Not Budging

Iran, Yes. Congress, No. Obama Won’t Budge for Hardliners at Home

After a remarkable day for diplomacy, Obama turned to his hardliner foes here at home. By Eleanor Clift.

Mark Wilson/Getty

The contrast could not have been greater between a pair of diplomatic breakthroughs and the intransigence of Congress. Appearing in the White House briefing room Friday afternoon, President Obama said he had just spoken with Iranian President Rouhani, everything was on track for the nuclear issue, and the U.N. Security Council had reached a resolution that would ban Syria’s chemical weapons. Who could have imagined that negotiating with the Iranians and the Russians would be a more fruitful experience than working with the U.S. Congress?

With just three days left before the government runs out of money and must shut down, Obama stuck by his refusal to negotiate any of the terms the GOP is putting forward, from defunding Obamacare to avoid the shutdown, to a long list of demands that he said includes cutting taxes for millionaires and rolling back regulations on polluters, or else House Republicans won’t vote in the next few weeks to raise the debt ceiling.

“I’m willing to make a whole bunch of tough decisions,” he said, adding not all of them are ones his party would like, “but I’m not going to do this under the threat of blowing up the entire economy.” He called out the Republicans for “appeasing” the Tea Party on issues that have nothing to do with the deficit. And after the spectacle of Ted Cruz talking for 21 hours, the debate now moves to the House, where more than 40 self-styled Ted Cruzes have so far refused to budge from their hard-line position.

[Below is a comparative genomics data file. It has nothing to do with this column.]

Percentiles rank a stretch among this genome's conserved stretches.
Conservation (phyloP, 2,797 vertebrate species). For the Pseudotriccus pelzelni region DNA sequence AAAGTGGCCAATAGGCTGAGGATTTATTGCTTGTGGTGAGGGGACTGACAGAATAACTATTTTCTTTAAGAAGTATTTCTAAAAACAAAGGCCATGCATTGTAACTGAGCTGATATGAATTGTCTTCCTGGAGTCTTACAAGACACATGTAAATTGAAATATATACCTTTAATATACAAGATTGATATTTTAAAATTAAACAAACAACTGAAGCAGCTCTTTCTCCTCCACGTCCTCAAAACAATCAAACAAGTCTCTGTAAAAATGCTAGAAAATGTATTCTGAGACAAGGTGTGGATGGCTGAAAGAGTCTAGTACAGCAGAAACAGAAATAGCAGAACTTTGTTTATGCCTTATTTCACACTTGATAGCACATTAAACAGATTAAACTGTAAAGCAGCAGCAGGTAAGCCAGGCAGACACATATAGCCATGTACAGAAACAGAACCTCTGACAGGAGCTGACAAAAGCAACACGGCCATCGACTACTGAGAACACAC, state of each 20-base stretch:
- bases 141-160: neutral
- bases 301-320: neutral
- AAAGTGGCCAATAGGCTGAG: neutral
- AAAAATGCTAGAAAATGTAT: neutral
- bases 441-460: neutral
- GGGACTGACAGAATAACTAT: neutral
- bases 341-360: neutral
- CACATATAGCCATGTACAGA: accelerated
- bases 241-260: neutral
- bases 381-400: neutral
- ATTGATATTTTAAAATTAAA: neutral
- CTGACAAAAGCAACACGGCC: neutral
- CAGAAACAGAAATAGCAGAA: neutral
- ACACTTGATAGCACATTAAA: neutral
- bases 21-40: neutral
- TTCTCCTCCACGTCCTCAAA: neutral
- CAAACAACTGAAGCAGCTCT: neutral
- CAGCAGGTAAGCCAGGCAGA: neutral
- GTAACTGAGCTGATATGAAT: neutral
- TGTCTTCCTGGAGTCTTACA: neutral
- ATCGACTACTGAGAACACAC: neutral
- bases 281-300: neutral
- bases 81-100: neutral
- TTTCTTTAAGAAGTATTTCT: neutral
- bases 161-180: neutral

Driven by ideological conviction and also by a personal animus toward Obama, even if they manage to avoid a shutdown by Tuesday, House Republicans are prepared to do greater damage by refusing to the raise the debt ceiling, which is a vote that must be taken by mid-October or the U.S. will default on its credit. Addressing the personal nature of the standoff, Obama said, “It is not a concession to me–that’s not doing me a favor.” It’s about what he called the “solemn responsibility” of lawmakers. “Nobody gets to threaten the full faith and credit” of the U.S. “because there are a couple of laws you don’t like. We haven’t done it in the past, and we’re not going to do it now.”

He pointed out repeatedly that this is unprecedented behavior, and that he would not allow it. But he didn’t lay out any kind of strategy to head off the train wrecks on Capitol Hill, other than to let the brinkmanship play out. Some Democrats say the GOP’s behavior is so reckless that it could affect next year’s midterm elections, and give the Democrats a chance to take back control of the House.

But Obama did not sound like he wanted that outcome, especially with the debt ceiling. “Do not threaten to burn the House down because you haven’t gotten 100 percent of what you want,” he said. “That’s not how democracy works.” Imagine if a Democratic House Speaker held a Republican president hostage, demanding corporate taxes be raised 40 percent, and background checks be initiated for all gun buyers, “Nobody actually thinks we’d be hearing from Republicans that is acceptable behavior.”

A lot of what is going on is “political grandstanding,” Obama said, and generally the crisis is averted at the eleventh hour. Either way, enrollment for Obamacare begins on Tuesday, “no matter what… it’s a done deal.” Far more dangerous than a government shutdown are the GOP threats to hold the debt-ceiling hostage to their pet demands. “We don’t fully understand what might happen, the danger involved,” because it’s never happened, Obama said. It would have a destabilizing effect on the world “because America is the bedrock of the world economy. The dollar is the foundation for our capital markets–so you don’t fool with it.”

Polls show the public is more likely to blame the Republicans if they force a government shutdown over the health-care law, but Obama has a more complicated message to convey about the debt ceiling. It’s an esoteric fight that has the public divided over whether the administration should agree to more spending cuts. Both these issues could easily be resolved if House Speaker Boehner went to Nancy Pelosi and asked how many votes she could put on the board first to fund the government, then to raise the debt ceiling. It would be a big number. Democrats and Wall Street Republicans would laud Boehner as a hero while the right would run him out of town. The hardliners in Tehran have nothing over the Ayatollahs in Washington.